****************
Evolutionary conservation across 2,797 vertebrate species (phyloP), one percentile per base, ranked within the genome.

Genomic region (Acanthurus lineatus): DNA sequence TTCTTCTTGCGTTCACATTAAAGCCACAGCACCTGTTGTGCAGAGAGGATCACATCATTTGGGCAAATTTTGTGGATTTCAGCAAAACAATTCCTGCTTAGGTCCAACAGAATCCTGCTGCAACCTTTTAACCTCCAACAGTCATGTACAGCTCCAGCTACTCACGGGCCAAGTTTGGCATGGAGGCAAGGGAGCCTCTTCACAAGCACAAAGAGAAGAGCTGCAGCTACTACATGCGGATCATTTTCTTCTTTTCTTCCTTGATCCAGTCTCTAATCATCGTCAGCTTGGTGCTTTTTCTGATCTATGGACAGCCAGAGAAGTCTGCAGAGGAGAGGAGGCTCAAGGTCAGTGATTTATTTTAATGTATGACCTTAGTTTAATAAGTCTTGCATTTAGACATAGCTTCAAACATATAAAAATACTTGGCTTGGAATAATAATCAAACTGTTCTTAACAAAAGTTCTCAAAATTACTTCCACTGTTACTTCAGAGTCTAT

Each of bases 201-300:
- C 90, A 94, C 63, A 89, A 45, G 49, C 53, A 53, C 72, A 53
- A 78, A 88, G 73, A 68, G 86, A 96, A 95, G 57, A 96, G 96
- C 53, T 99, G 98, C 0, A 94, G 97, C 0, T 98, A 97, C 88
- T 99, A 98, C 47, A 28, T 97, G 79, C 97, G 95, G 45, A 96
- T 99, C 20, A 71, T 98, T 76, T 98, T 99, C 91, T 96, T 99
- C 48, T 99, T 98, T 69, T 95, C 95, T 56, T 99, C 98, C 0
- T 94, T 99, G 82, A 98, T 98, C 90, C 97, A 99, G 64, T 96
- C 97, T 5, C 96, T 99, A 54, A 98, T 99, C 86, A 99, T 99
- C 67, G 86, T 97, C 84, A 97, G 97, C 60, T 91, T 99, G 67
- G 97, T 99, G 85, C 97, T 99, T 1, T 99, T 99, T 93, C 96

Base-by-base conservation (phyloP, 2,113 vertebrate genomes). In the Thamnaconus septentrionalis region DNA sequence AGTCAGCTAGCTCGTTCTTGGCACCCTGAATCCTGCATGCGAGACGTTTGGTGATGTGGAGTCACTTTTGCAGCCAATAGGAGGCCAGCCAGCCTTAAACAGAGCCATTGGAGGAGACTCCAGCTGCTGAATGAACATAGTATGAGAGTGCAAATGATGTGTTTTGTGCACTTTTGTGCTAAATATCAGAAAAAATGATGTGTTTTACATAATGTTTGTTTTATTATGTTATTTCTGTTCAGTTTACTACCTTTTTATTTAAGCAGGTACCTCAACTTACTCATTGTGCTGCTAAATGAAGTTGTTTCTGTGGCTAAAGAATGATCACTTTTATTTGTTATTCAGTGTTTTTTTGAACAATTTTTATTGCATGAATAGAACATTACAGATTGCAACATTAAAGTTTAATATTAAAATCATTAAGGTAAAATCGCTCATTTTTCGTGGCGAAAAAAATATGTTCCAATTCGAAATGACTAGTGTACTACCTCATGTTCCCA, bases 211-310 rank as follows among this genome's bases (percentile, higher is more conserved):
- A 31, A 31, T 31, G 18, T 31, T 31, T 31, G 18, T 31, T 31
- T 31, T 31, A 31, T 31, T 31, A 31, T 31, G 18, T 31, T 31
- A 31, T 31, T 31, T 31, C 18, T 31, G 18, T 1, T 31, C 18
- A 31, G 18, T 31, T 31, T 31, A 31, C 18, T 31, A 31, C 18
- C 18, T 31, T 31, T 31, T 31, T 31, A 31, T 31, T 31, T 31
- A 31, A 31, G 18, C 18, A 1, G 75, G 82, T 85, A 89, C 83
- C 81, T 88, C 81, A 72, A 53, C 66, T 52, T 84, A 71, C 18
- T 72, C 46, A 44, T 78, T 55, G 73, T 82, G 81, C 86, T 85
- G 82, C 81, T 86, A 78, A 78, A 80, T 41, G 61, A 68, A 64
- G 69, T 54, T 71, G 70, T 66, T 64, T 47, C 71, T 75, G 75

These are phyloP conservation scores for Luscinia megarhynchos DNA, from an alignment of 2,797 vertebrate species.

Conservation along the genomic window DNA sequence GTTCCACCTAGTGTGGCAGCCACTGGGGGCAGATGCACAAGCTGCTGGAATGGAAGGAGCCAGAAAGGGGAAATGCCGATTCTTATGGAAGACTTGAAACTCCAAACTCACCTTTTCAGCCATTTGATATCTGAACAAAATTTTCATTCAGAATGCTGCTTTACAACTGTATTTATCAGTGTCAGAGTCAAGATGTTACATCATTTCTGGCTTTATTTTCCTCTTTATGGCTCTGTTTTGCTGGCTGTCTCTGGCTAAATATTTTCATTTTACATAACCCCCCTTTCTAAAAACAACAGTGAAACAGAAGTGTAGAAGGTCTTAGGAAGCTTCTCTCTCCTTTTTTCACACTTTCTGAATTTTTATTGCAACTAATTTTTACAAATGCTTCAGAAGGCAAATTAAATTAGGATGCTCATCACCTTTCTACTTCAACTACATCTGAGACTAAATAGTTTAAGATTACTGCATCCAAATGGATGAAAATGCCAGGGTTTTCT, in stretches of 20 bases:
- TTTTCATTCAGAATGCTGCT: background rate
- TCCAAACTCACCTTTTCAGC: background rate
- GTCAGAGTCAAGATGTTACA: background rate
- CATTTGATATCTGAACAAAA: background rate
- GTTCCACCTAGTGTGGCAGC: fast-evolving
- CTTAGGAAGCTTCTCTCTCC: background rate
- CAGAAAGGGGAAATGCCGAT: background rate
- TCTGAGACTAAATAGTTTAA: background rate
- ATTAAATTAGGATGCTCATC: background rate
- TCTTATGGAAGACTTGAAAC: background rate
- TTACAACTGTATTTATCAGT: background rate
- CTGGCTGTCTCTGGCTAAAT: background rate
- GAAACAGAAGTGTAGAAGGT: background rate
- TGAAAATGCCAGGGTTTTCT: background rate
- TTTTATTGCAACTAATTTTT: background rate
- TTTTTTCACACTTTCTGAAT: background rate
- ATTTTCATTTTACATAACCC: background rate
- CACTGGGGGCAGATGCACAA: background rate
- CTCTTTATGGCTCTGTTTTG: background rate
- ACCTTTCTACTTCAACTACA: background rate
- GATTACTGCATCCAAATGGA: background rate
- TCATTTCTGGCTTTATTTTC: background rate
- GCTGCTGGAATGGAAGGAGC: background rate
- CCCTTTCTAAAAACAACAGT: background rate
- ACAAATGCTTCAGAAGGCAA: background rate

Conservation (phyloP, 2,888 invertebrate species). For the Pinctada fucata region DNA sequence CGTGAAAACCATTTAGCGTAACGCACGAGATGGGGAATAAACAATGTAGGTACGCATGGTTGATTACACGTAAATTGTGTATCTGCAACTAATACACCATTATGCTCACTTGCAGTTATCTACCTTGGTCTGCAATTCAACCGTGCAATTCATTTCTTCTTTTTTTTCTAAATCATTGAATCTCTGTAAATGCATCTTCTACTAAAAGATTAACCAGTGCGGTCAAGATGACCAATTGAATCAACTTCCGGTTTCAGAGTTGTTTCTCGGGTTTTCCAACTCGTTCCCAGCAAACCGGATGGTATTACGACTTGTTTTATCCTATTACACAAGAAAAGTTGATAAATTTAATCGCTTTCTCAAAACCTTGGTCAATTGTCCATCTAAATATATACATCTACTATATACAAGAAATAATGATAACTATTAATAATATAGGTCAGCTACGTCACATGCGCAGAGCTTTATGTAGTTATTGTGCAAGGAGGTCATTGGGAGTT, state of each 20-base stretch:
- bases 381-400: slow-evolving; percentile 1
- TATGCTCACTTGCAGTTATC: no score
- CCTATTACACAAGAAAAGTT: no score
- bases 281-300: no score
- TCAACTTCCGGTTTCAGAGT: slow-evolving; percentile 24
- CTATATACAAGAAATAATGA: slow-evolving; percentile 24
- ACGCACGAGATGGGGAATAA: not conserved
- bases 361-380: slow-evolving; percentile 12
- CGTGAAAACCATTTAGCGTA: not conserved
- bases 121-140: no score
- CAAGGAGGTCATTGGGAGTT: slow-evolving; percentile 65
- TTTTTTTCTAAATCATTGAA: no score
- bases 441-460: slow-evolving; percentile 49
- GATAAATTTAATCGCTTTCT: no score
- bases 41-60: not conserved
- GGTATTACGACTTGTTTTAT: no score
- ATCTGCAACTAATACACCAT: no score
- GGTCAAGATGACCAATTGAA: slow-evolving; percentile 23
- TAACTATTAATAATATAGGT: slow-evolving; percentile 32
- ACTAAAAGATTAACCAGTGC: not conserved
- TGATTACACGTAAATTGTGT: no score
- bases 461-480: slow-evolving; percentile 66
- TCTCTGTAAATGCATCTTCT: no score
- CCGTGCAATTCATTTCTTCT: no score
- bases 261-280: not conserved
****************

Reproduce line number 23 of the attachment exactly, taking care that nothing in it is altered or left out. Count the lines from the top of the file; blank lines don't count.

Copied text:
- G 82, C 81, T 86, A 78, A 78, A 80, T 41, G 61, A 68, A 64